From a $1 Cup of Coffee to a $10.9 Billion Budget Deficit

High-tech people never had it better, poor people never had it worse.

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It’s a cliche but it’s true: 2013 was the best of times and the worst times for Israelis. For working Israelis it was the best time of times if you worked in high-tech. Another positive: Unemployment was at its lowest point in decades. But it was the worst of times for many two-income families, whose poverty rate increased.

It was a great year for investors, who watched the Tel Aviv Stock Exchange set a record high. It wasn’t a great year for the bottom 10% of society; Israel remained one of the worst countries in the poverty rankings among developed countries. In the middle were consumers who enjoyed big savings on cellphone service and coffee but still pay more for goods and services than Europeans and Americans.

For Finance Minister Yair Lapid it was the worst of times when he entered office in the spring staring at a massive budget deficit. By the fall, times were better as a tax windfall and lower spending gave him room to cancel a tax hike.

It was a great year for the scented-candle industry, which counted the prime minister and his family as a big customer. It was an annus horribilis for Nochi Dankner, the tycoon who lost control of his IDB group this month.

With a few days left to go, here’s 2013 number by number.

38 billion shekels

This was the government’s huge budget deficit at the beginning of the year ($10.9 billion at current exchange rates). It sure shocked Lapid.

Still, the year is ending with a pleasant surprise: a 6-billion-shekel tax surplus, thanks in part to the release of 60 billion shekels in so-called trapped profits attributable to the massive tax breaks enjoyed by the country’s largest firms. This contributed 4.3 billion shekels to government revenue and let Lapid cancel next year’s planned tax hike.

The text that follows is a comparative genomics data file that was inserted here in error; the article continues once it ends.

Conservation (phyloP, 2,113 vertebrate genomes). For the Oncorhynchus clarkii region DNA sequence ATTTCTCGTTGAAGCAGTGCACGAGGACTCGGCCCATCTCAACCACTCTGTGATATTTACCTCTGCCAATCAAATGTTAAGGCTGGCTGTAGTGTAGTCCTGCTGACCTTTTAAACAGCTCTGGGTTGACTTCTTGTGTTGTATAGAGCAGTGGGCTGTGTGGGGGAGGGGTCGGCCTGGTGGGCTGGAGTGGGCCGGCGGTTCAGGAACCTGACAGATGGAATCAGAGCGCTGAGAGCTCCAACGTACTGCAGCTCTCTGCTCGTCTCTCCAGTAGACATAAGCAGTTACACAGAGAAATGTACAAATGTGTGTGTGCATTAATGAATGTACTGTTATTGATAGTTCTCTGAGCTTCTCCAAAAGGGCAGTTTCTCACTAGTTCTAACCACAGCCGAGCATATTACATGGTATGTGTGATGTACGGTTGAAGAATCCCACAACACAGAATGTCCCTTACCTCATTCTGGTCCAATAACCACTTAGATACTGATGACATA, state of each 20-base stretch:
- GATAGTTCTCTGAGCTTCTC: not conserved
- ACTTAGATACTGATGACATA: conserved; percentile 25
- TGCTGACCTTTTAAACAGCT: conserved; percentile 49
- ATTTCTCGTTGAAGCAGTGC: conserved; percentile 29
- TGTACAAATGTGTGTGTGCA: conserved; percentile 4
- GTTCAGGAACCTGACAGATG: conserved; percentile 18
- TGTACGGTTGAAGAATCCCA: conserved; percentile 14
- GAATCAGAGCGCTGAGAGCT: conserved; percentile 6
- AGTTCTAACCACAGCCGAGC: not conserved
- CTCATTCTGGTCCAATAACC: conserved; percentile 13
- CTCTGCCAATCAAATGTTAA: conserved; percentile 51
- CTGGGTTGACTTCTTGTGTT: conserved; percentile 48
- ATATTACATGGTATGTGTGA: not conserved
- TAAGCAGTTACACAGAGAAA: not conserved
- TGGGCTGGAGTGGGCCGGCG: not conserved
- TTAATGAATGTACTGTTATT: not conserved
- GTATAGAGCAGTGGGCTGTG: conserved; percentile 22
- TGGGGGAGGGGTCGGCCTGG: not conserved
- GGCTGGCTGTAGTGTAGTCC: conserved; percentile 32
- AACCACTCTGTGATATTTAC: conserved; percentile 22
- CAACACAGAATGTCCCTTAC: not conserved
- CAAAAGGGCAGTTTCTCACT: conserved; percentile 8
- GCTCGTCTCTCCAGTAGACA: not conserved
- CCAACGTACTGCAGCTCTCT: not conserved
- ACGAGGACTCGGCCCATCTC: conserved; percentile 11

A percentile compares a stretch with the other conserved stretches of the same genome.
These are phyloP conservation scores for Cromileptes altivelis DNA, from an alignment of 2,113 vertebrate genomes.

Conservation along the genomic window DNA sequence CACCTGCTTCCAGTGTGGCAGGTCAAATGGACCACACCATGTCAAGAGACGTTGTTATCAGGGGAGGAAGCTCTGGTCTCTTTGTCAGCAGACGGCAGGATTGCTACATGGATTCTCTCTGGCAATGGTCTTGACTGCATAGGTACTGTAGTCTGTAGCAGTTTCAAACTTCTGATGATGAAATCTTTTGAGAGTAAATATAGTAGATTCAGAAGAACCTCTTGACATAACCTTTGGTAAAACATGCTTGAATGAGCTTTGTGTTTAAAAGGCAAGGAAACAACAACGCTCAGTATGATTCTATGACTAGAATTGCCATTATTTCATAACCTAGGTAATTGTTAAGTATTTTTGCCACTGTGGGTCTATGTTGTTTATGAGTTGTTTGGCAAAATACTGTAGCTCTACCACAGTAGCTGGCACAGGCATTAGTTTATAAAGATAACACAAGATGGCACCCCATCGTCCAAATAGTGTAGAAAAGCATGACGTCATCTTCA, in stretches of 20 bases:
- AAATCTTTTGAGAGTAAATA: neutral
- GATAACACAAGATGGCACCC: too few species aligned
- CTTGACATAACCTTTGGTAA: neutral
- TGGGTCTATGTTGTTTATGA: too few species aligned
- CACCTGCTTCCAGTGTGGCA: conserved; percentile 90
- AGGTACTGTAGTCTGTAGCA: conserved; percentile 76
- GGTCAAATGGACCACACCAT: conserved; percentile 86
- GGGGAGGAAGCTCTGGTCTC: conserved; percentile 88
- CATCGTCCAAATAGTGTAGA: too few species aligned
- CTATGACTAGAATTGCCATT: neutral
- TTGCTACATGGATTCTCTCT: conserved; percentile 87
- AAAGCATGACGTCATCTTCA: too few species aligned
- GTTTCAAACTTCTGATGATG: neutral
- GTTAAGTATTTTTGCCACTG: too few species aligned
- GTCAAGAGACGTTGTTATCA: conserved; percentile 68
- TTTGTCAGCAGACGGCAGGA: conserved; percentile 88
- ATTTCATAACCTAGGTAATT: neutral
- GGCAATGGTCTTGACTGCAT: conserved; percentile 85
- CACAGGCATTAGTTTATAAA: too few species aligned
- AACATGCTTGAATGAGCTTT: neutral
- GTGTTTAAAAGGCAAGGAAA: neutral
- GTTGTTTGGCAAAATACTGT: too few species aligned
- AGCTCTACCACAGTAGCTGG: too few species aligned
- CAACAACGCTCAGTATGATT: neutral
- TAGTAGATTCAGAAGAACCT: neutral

Also, the 2013 deficit, now estimated at 30 billion shekels, was much lower than forecast – and there are still 62 billion shekels in trapped profits to be tapped.

400 million shekels

The government increased its tax intake by this much after tweaking its formula for so-called green taxes linked to fuel efficiency. The price of a new car went up by between 1,000 and 5,000 shekels even though Transportation Minister Yisrael Katz promised that cars would be 20% cheaper.

6 billion shekels

It may be hard to believe, but this was the sum cellphone customers saved after the market was opened to new competition. The average price for an unlimited-use plan is now 86 shekels a month; the cheapest is under 50 shekels. Heavy users often paid more than 1,000 shekels a month before the market reform. Savings amounted to 3,000 shekels a year for the average household.

20,000 shekels

That was the combined monthly income of the fictional Riki Cohen and her husband, whom Lapid conjured up to depict the plight of the middle class. Sure, the number is only slightly more than double the average monthly income of 9,200 shekels, but it’s a lot more than double the median monthly income of 6,500 shekels.